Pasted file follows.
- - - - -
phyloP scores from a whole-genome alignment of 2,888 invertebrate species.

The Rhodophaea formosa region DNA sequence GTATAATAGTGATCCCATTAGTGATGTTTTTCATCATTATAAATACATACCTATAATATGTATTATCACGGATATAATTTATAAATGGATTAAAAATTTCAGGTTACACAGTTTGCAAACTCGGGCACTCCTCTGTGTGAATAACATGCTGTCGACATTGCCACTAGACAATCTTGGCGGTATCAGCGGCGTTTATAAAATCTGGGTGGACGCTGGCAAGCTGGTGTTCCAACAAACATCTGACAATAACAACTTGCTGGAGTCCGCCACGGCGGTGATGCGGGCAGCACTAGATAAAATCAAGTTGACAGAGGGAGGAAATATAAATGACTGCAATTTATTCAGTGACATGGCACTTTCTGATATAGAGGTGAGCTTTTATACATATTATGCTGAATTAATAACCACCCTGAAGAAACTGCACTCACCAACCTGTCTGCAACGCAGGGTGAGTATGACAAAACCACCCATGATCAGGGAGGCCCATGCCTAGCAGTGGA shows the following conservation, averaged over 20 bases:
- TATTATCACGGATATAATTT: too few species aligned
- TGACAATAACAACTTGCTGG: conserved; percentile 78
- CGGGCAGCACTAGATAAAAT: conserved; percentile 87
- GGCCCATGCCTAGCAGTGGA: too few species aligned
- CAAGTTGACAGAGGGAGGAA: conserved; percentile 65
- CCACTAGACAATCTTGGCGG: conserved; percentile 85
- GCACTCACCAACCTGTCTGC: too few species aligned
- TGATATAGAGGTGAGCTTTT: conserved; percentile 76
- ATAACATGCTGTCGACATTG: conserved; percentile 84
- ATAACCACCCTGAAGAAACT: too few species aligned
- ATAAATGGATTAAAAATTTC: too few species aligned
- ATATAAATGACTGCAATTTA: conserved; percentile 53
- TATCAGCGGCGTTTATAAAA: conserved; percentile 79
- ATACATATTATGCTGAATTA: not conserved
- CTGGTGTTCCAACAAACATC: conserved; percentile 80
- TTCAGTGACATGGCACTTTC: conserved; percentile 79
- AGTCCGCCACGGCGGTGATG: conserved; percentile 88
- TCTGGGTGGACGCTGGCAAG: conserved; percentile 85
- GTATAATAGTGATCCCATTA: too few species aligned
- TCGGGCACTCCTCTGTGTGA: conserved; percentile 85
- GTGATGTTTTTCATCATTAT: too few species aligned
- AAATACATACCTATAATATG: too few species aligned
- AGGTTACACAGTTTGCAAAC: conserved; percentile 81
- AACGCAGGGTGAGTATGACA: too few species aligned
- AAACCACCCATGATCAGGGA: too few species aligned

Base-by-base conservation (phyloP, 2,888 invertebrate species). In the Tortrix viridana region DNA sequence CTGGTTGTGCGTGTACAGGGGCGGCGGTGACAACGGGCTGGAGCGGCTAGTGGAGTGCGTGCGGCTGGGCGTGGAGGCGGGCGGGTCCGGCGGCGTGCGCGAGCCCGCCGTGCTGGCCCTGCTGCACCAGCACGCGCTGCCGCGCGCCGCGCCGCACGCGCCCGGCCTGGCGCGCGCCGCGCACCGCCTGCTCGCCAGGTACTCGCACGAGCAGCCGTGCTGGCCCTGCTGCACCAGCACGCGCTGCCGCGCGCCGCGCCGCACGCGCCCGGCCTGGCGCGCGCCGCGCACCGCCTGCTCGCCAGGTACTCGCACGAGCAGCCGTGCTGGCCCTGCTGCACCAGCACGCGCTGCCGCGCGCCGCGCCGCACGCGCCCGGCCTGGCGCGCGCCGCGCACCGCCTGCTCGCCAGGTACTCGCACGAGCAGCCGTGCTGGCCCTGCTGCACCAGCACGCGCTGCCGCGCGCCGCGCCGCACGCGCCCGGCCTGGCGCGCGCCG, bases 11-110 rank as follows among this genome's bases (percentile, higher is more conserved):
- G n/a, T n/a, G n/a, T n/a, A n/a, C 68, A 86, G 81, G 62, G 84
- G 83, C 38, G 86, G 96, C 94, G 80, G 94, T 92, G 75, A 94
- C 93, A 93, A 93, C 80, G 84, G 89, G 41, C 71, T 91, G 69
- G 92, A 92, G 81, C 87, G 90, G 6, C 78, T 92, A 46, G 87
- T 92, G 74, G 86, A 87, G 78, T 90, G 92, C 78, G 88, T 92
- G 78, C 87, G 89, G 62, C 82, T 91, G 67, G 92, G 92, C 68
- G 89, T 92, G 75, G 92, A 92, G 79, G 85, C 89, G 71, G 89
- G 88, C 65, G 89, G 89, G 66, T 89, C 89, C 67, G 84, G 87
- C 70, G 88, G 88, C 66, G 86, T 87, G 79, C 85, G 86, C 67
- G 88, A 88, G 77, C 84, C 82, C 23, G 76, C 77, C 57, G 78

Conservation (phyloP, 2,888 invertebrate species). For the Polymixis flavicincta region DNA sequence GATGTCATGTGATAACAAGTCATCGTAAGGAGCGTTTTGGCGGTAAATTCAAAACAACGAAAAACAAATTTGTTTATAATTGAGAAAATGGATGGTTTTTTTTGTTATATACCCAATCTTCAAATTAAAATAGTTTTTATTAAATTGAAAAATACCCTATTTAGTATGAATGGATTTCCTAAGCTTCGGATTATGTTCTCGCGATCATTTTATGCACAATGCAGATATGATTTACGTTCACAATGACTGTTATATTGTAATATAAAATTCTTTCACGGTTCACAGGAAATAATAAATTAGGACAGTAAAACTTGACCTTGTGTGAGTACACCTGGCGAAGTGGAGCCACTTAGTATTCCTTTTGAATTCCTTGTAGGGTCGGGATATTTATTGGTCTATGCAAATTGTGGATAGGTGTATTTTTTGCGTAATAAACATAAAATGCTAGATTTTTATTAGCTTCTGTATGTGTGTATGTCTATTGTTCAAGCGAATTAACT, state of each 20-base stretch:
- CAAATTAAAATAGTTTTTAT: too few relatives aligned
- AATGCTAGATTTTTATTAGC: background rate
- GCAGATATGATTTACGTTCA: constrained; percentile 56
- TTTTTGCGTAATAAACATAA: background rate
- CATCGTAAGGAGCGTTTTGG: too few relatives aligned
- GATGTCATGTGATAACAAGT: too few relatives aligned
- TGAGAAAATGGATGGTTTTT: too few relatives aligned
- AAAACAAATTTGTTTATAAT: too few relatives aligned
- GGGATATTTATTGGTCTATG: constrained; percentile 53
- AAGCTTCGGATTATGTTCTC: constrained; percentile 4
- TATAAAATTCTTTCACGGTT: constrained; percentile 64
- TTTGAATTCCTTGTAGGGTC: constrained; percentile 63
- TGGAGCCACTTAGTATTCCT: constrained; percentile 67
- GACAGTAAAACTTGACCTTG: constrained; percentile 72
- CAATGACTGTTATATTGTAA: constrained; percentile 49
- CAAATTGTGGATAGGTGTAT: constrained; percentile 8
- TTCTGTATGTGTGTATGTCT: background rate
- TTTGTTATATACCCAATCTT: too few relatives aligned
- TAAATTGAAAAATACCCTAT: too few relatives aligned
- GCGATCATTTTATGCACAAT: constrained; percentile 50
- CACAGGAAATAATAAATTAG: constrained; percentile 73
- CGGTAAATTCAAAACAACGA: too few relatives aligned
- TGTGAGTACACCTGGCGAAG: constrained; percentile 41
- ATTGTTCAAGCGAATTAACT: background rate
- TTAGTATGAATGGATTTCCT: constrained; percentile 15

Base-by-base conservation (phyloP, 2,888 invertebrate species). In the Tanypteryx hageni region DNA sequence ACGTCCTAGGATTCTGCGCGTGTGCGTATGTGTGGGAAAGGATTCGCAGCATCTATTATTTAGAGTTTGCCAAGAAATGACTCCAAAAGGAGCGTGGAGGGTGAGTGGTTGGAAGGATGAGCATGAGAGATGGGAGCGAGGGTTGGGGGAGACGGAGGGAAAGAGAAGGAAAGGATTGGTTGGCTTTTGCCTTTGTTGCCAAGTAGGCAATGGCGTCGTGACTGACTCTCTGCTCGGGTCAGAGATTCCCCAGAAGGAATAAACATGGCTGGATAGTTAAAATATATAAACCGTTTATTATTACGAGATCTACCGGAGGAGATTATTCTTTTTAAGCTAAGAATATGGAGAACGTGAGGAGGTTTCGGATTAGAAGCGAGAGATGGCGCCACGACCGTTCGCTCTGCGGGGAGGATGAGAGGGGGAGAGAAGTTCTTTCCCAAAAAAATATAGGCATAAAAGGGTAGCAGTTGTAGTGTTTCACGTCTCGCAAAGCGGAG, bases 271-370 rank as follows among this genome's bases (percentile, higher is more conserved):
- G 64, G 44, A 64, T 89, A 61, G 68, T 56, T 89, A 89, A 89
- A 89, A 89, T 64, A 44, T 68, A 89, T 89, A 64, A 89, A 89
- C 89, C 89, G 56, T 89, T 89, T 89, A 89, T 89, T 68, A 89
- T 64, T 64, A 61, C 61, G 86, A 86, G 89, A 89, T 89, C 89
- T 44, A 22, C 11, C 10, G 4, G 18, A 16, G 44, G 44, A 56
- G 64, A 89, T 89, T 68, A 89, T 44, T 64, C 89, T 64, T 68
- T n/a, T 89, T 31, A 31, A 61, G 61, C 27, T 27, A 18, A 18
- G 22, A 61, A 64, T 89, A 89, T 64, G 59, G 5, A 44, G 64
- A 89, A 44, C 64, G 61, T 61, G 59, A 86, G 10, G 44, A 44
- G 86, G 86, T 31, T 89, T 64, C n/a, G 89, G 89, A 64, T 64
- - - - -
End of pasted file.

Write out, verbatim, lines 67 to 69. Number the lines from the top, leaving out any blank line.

- A 89, A 89, T 64, A 44, T 68, A 89, T 89, A 64, A 89, A 89
- C 89, C 89, G 56, T 89, T 89, T 89, A 89, T 89, T 68, A 89
- T 64, T 64, A 61, C 61, G 86, A 86, G 89, A 89, T 89, C 89